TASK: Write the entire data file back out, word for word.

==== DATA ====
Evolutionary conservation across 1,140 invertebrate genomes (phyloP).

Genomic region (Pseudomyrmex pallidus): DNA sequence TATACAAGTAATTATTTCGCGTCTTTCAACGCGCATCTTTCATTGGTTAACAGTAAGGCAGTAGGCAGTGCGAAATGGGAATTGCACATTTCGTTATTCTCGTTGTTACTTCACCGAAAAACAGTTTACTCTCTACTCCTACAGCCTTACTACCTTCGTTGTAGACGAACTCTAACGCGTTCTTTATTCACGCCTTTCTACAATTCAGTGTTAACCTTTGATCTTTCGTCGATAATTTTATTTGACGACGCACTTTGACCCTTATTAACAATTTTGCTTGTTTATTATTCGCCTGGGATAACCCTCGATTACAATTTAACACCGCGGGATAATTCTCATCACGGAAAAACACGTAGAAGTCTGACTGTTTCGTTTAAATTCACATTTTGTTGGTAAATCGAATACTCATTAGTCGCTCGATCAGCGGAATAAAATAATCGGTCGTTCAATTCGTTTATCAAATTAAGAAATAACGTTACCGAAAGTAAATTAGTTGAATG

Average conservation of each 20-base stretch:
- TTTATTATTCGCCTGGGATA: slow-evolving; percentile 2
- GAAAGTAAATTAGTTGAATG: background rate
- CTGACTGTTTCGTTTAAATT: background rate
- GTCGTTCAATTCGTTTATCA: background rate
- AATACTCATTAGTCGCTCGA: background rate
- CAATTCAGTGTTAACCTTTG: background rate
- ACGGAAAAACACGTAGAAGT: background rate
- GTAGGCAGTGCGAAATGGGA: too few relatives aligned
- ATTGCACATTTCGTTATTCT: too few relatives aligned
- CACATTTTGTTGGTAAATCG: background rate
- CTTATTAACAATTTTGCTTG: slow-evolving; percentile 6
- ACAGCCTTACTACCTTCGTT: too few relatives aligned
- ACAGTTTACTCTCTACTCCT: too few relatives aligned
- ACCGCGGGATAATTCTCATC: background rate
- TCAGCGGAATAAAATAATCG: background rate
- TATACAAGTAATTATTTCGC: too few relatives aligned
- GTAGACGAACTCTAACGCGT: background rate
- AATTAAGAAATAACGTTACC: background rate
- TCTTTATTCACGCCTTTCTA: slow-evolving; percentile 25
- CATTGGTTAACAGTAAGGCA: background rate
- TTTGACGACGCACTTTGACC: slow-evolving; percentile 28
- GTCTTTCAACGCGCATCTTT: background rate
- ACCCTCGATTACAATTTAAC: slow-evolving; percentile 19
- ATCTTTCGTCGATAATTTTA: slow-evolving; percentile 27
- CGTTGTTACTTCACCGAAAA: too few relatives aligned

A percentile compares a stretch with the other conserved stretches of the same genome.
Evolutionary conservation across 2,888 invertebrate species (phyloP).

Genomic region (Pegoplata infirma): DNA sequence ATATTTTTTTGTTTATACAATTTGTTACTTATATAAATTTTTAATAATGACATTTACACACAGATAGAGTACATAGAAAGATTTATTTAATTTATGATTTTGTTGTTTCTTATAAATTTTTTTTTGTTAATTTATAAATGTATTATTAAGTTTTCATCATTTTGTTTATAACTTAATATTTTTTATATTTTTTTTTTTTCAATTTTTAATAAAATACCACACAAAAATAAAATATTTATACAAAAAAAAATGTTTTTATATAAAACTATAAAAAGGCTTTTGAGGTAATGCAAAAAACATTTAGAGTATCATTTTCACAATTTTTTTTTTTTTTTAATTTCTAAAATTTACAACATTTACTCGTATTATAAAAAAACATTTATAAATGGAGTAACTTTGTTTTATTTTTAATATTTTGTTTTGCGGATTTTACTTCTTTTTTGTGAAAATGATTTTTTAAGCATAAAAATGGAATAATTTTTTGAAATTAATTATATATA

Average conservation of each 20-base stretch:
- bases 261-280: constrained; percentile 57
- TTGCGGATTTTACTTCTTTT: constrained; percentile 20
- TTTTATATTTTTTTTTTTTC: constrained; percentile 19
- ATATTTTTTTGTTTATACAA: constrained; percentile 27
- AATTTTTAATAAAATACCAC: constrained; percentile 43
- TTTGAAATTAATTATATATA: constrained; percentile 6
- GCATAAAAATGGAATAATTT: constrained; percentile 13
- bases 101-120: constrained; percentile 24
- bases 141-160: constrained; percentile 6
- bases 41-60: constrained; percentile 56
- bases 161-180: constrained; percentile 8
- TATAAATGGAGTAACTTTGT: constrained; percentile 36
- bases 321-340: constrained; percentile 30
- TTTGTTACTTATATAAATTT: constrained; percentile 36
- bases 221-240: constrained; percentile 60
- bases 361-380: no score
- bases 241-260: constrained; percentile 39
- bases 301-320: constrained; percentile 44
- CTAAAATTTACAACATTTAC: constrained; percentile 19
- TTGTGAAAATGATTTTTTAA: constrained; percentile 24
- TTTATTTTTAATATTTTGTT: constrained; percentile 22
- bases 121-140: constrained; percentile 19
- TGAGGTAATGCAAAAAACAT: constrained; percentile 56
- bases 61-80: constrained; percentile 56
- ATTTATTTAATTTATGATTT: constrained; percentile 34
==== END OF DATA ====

Evolutionary conservation across 1,140 invertebrate genomes (phyloP).

Genomic region (Pseudomyrmex pallidus): DNA sequence TATACAAGTAATTATTTCGCGTCTTTCAACGCGCATCTTTCATTGGTTAACAGTAAGGCAGTAGGCAGTGCGAAATGGGAATTGCACATTTCGTTATTCTCGTTGTTACTTCACCGAAAAACAGTTTACTCTCTACTCCTACAGCCTTACTACCTTCGTTGTAGACGAACTCTAACGCGTTCTTTATTCACGCCTTTCTACAATTCAGTGTTAACCTTTGATCTTTCGTCGATAATTTTATTTGACGACGCACTTTGACCCTTATTAACAATTTTGCTTGTTTATTATTCGCCTGGGATAACCCTCGATTACAATTTAACACCGCGGGATAATTCTCATCACGGAAAAACACGTAGAAGTCTGACTGTTTCGTTTAAATTCACATTTTGTTGGTAAATCGAATACTCATTAGTCGCTCGATCAGCGGAATAAAATAATCGGTCGTTCAATTCGTTTATCAAATTAAGAAATAACGTTACCGAAAGTAAATTAGTTGAATG

Average conservation of each 20-base stretch:
- TTTATTATTCGCCTGGGATA: slow-evolving; percentile 2
- GAAAGTAAATTAGTTGAATG: background rate
- CTGACTGTTTCGTTTAAATT: background rate
- GTCGTTCAATTCGTTTATCA: background rate
- AATACTCATTAGTCGCTCGA: background rate
- CAATTCAGTGTTAACCTTTG: background rate
- ACGGAAAAACACGTAGAAGT: background rate
- GTAGGCAGTGCGAAATGGGA: too few relatives aligned
- ATTGCACATTTCGTTATTCT: too few relatives aligned
- CACATTTTGTTGGTAAATCG: background rate
- CTTATTAACAATTTTGCTTG: slow-evolving; percentile 6
- ACAGCCTTACTACCTTCGTT: too few relatives aligned
- ACAGTTTACTCTCTACTCCT: too few relatives aligned
- ACCGCGGGATAATTCTCATC: background rate
- TCAGCGGAATAAAATAATCG: background rate
- TATACAAGTAATTATTTCGC: too few relatives aligned
- GTAGACGAACTCTAACGCGT: background rate
- AATTAAGAAATAACGTTACC: background rate
- TCTTTATTCACGCCTTTCTA: slow-evolving; percentile 25
- CATTGGTTAACAGTAAGGCA: background rate
- TTTGACGACGCACTTTGACC: slow-evolving; percentile 28
- GTCTTTCAACGCGCATCTTT: background rate
- ACCCTCGATTACAATTTAAC: slow-evolving; percentile 19
- ATCTTTCGTCGATAATTTTA: slow-evolving; percentile 27
- CGTTGTTACTTCACCGAAAA: too few relatives aligned

A percentile compares a stretch with the other conserved stretches of the same genome.
Evolutionary conservation across 2,888 invertebrate species (phyloP).

Genomic region (Pegoplata infirma): DNA sequence ATATTTTTTTGTTTATACAATTTGTTACTTATATAAATTTTTAATAATGACATTTACACACAGATAGAGTACATAGAAAGATTTATTTAATTTATGATTTTGTTGTTTCTTATAAATTTTTTTTTGTTAATTTATAAATGTATTATTAAGTTTTCATCATTTTGTTTATAACTTAATATTTTTTATATTTTTTTTTTTTCAATTTTTAATAAAATACCACACAAAAATAAAATATTTATACAAAAAAAAATGTTTTTATATAAAACTATAAAAAGGCTTTTGAGGTAATGCAAAAAACATTTAGAGTATCATTTTCACAATTTTTTTTTTTTTTTAATTTCTAAAATTTACAACATTTACTCGTATTATAAAAAAACATTTATAAATGGAGTAACTTTGTTTTATTTTTAATATTTTGTTTTGCGGATTTTACTTCTTTTTTGTGAAAATGATTTTTTAAGCATAAAAATGGAATAATTTTTTGAAATTAATTATATATA

Average conservation of each 20-base stretch:
- bases 261-280: constrained; percentile 57
- TTGCGGATTTTACTTCTTTT: constrained; percentile 20
- TTTTATATTTTTTTTTTTTC: constrained; percentile 19
- ATATTTTTTTGTTTATACAA: constrained; percentile 27
- AATTTTTAATAAAATACCAC: constrained; percentile 43
- TTTGAAATTAATTATATATA: constrained; percentile 6
- GCATAAAAATGGAATAATTT: constrained; percentile 13
- bases 101-120: constrained; percentile 24
- bases 141-160: constrained; percentile 6
- bases 41-60: constrained; percentile 56
- bases 161-180: constrained; percentile 8
- TATAAATGGAGTAACTTTGT: constrained; percentile 36
- bases 321-340: constrained; percentile 30
- TTTGTTACTTATATAAATTT: constrained; percentile 36
- bases 221-240: constrained; percentile 60
- bases 361-380: no score
- bases 241-260: constrained; percentile 39
- bases 301-320: constrained; percentile 44
- CTAAAATTTACAACATTTAC: constrained; percentile 19
- TTGTGAAAATGATTTTTTAA: constrained; percentile 24
- TTTATTTTTAATATTTTGTT: constrained; percentile 22
- bases 121-140: constrained; percentile 19
- TGAGGTAATGCAAAAAACAT: constrained; percentile 56
- bases 61-80: constrained; percentile 56
- ATTTATTTAATTTATGATTT: constrained; percentile 34